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New open-source software aims to reduce cybersickness in VR use

New open-source software aims to reduce cybersickness in VR use

JUNE 25, 2020 — Cybersickness, or motion sickness during the use of virtual reality, can be a major roadblock to the development and adoption of augmented and virtual reality technology. Now researchers at UTSA have built GingerVR, the first open-source Unity software tool kit that allows developers to use proven techniques and innovative solutions against cybersickness in future extended reality environments.

“GingerVR can be applied to any Unity application, be it a game, enterprise application or job training,” said John Quarles, an associate professor in the Department of Computer Science who along with Ph.D. student Samuel Ang developed the tool kit.

XR is a catchall phrase for the next-level digital content that tech companies like Microsoft, Samsung, Apple, Google and Facebook deploy in smart phones and, in some cases, directly onto users’ faces. Within the gaming industry, extended reality is seen as the third pillar of entertainment.

Although Unity leads in the AR and VR game development sector, it has shifted toward business-to-business applications. Companies such as Unity plan to move beyond gaming to develop applications for architecture, engineering and construction use. A survey by the firm Forrester Consulting has shown that one in two of companies in these industries plan to incorporate extended reality within the next two years.


“The negative symptoms [of cybersickness] can decrease human performance, limit learning and hinder decision making.”



It’s an accelerated transition from the currently reported 19% adoption rate among firms. This means that the future workforce will have to learn quickly how to navigate these XR environments, where the virtual seamlessly blends with the real and vice versa.

“Cybersickness is a threat to the overall user acceptance of VR, which has a potentially huge impact on the VR industry. The negative symptoms experienced by a user can decrease human performance, limit learning and hinder decision making,” said Quarles. “It has been a problem in VR since the creation of the technology and is still not totally understood as to why it occurs and in whom.”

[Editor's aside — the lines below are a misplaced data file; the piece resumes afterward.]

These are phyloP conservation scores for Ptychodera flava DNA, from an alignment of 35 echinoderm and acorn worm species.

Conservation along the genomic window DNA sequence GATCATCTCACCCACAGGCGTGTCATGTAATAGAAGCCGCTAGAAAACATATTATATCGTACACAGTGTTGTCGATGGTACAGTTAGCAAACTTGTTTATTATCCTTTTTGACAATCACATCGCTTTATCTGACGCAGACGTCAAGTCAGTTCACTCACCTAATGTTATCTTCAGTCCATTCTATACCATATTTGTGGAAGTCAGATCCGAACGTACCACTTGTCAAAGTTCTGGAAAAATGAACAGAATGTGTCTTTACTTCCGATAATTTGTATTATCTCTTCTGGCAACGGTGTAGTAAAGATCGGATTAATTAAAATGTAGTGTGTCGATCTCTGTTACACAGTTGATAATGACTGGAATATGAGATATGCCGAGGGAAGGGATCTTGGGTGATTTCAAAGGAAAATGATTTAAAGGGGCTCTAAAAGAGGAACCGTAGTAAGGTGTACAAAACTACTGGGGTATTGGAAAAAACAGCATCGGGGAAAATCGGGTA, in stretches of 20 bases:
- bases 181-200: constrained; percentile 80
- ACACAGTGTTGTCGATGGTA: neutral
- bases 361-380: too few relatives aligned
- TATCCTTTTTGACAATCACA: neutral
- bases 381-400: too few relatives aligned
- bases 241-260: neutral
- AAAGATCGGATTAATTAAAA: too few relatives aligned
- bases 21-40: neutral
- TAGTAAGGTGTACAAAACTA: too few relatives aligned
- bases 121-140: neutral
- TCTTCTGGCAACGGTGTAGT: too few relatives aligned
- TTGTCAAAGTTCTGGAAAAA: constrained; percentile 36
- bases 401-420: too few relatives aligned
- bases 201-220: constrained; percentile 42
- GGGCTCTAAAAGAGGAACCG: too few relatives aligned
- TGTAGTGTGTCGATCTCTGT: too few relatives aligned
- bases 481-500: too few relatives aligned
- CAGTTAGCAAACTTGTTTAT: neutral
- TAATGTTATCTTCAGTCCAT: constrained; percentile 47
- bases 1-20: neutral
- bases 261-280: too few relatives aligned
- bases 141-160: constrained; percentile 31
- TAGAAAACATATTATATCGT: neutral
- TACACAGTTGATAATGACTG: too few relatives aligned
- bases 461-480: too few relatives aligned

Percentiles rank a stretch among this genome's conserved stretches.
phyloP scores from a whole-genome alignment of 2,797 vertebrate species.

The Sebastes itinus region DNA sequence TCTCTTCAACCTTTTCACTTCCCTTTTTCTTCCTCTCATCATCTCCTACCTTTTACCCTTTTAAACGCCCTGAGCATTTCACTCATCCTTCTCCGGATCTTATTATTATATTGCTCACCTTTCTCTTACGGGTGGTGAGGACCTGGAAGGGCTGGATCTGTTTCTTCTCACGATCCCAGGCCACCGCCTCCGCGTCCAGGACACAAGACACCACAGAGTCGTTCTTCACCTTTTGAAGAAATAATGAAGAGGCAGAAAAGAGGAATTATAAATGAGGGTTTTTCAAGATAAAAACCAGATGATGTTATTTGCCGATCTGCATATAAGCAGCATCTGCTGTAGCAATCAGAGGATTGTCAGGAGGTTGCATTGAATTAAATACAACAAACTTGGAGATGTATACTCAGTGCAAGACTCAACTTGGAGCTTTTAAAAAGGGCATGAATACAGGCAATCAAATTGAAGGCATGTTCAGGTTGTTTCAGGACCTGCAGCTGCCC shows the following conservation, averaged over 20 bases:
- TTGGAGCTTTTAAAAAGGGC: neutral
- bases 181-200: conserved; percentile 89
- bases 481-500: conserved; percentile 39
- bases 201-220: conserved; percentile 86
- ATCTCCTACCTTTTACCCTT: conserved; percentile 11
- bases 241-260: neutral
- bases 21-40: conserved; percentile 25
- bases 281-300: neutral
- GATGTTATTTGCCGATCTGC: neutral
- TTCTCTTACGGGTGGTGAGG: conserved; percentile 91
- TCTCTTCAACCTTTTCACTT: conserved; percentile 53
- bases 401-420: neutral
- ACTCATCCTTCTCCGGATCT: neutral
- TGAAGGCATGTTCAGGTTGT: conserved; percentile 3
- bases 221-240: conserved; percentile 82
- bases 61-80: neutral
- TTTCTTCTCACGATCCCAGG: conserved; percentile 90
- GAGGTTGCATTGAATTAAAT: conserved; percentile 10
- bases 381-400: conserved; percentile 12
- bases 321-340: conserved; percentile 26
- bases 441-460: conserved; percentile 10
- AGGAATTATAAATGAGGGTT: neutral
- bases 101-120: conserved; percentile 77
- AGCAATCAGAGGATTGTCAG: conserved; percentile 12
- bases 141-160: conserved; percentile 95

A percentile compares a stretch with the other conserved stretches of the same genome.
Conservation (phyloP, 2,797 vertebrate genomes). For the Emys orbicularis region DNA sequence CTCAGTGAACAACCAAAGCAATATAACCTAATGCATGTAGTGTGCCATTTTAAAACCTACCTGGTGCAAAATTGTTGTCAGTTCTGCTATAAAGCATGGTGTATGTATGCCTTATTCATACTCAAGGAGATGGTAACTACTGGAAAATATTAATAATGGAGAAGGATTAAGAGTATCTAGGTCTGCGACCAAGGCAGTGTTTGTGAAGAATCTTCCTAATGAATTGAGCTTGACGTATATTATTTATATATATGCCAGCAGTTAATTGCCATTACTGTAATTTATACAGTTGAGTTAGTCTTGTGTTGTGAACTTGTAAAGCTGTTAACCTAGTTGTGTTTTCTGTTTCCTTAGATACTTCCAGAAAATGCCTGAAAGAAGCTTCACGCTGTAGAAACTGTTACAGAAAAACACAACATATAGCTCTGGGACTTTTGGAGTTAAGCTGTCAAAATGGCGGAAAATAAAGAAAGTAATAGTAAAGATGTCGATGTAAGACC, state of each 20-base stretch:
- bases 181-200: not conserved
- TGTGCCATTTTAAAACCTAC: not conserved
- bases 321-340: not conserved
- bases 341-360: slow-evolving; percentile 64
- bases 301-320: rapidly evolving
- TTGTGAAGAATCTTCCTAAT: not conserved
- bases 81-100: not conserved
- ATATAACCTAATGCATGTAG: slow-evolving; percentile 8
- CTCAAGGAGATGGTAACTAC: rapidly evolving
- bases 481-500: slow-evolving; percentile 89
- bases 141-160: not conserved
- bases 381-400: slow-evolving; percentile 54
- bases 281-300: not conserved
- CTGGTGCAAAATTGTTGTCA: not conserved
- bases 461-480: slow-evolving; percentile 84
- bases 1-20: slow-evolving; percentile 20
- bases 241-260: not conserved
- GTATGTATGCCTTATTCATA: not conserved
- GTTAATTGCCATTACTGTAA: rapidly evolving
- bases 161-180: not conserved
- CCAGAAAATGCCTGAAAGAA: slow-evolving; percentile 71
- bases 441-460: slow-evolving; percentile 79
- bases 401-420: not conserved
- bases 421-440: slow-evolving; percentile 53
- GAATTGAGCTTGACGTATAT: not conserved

The percentage of individuals who suffer from cybersickeness side effects is hard to pinpoint. According to Quarles, the research literature indicates that more than half of users experience symptoms but with a wide range of severity.

“Some users can habituate over time, while others could just put on a headset and have to pull it off. They just can’t handle it,” said Quarles. “We just don’t know why there are those individual differences. Our goal is to make the technology available to the widest possible audience,” he added.

Ginger VR, was named after the plant which is known to be an antidote for nausea—one of the classic symptoms of cybersickness. Other negative effects of these new environments include disorientation or fatigue.

Recently the AR/VR industry led by Unity, Google, Microsoft and other major players in the space created a consortium known as OpenXR. The foundation focuses on making AR/VR software to agree on a general framework and integrate any headset without having to write new code across platforms. Yet, according to Quarles, OpenXR doesn’t necessarily address the cybersickness gap, which GingerVR does meet.

The software tool kit implements eight cybersickness reduction techniques in Unity. These solutions are packaged in an open-source repository along with tutorials for ease of integration. As a result, these techniques are now simple to add and don’t depend on other software packages outside of what already comes with a default Unity project.


Learn more about Quarles’s open-source Ginger VR platform.
Explore the San Antonio Virtual Environments Lab at UTSA. 

Researchers from around the world are often creating new reduction techniques, which can easily be integrated into GingerVR. Quarles along with Ang is currently working on releasing an integrated automated, real-time cybersickness detection, prediction and reduction framework on the GingerVR toolkit.

"We hope that this package will serve as a shortcut to researchers looking to utilize these techniques and develop a better understanding of why they are effective,” said Quarles. “In the future we hope to update this Unity package with additional cybersickness reduction techniques as they appear in the literature and improve existing assets based on user feedback.”

Professor Quarles’ previous work on cybersickness has been supported by Intel. The Ginger VR software tool kit was funded by the National Science Foundation and presented at the 2020 IEEE Conference on Virtual Reality and 3D User Interfaces Abstracts and Workshops.

Milady Nazir



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